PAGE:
When confronted with early Islamic philosophy, would one's time be better spent just reading Aristotle, Plato, Plotinus?

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I have been reading Avicenna, al-Razi, al-Kindi, and others, and I have noticed that almost nothing is an original work in the realm of philosophy, especially as it applies to metaphysics.

al-Farabi seemingly plagiarizes Aristotle's Metaphysics, though I do not fault him. At this point they were in the game of catch-up, and were producing incredible works on medicine.

I skimmed through some of the later Islamic philosophers and found their works to be original and fresh, so I presume it is only around ~1,000 that their works are largely, effectively, translations.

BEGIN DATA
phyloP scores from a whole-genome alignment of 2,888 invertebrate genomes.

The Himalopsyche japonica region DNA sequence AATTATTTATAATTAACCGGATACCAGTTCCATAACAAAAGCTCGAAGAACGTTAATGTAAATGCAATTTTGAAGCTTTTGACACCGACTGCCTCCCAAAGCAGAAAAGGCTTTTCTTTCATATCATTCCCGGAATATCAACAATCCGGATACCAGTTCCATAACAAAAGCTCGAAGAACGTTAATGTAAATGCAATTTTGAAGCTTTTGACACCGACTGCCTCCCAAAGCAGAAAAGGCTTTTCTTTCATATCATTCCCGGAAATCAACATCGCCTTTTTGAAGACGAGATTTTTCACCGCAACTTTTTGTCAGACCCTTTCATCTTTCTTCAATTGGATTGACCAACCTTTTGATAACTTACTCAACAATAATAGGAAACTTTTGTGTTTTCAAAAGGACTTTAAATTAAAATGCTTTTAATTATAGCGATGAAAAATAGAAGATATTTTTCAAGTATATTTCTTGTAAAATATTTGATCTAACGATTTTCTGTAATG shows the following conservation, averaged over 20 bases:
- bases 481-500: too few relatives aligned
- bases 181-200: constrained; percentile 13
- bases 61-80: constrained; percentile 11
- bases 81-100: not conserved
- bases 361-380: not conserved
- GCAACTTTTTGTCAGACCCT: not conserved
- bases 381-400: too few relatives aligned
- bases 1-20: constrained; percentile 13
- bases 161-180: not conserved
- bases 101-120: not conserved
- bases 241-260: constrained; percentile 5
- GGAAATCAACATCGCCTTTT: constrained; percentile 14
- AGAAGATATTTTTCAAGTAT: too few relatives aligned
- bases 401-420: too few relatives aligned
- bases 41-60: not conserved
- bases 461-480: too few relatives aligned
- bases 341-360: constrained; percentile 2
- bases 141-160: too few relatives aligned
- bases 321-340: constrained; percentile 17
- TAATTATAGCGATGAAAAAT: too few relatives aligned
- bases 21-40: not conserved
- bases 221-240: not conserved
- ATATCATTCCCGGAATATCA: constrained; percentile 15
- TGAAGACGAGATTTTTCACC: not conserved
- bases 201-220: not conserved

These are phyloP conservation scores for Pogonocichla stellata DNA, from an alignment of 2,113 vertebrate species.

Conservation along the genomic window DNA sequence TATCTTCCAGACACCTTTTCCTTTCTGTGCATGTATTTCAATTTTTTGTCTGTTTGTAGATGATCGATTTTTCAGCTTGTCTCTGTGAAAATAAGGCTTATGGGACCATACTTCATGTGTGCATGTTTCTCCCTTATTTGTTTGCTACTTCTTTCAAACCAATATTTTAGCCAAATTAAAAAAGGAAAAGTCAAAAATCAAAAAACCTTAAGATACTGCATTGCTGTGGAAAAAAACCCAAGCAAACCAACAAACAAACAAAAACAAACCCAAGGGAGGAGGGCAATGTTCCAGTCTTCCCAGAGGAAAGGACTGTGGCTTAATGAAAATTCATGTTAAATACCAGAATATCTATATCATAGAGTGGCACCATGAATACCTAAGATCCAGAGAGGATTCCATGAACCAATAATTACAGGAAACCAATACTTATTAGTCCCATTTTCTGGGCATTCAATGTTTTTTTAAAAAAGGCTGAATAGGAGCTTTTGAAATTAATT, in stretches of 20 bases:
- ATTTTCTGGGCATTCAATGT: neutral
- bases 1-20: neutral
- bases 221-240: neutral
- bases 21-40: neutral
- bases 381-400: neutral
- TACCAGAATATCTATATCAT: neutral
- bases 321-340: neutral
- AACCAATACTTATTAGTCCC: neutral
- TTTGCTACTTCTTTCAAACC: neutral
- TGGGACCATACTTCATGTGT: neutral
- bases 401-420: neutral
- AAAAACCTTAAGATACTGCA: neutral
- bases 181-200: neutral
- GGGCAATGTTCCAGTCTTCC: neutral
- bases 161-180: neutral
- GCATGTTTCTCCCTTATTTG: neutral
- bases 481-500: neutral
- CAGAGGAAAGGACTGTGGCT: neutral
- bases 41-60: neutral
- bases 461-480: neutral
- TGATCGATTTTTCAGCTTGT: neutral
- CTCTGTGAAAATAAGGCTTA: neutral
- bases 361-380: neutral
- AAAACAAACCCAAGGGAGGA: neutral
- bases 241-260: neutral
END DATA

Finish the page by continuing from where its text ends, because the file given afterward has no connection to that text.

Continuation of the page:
Sermo

Posted 2018-10-19T02:11:57.550

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Answers

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I'm not really sure if the question in answerable quite how you worded it, because you're asking us to confirm your suspicion that you should just read Aristotle, Plato, and Plotinus...

I think a better way to understand this is that much of medieval philosophy (both Islamic and Christian) follows a commentary tradition which differs from most types of scholarship today. In other words, you can't really understand what makes Avicenna Avicenna without understanding Aristotle rather well -- to detect where Avicenna is volunteering a novel interpretation and to detect what he over/under emphasizes with respect to the classic text he's working on.

Here's a quality article on this topic from the SEP: Medieval literary traditions.

virmaior

Posted 2018-10-19T02:11:57.550

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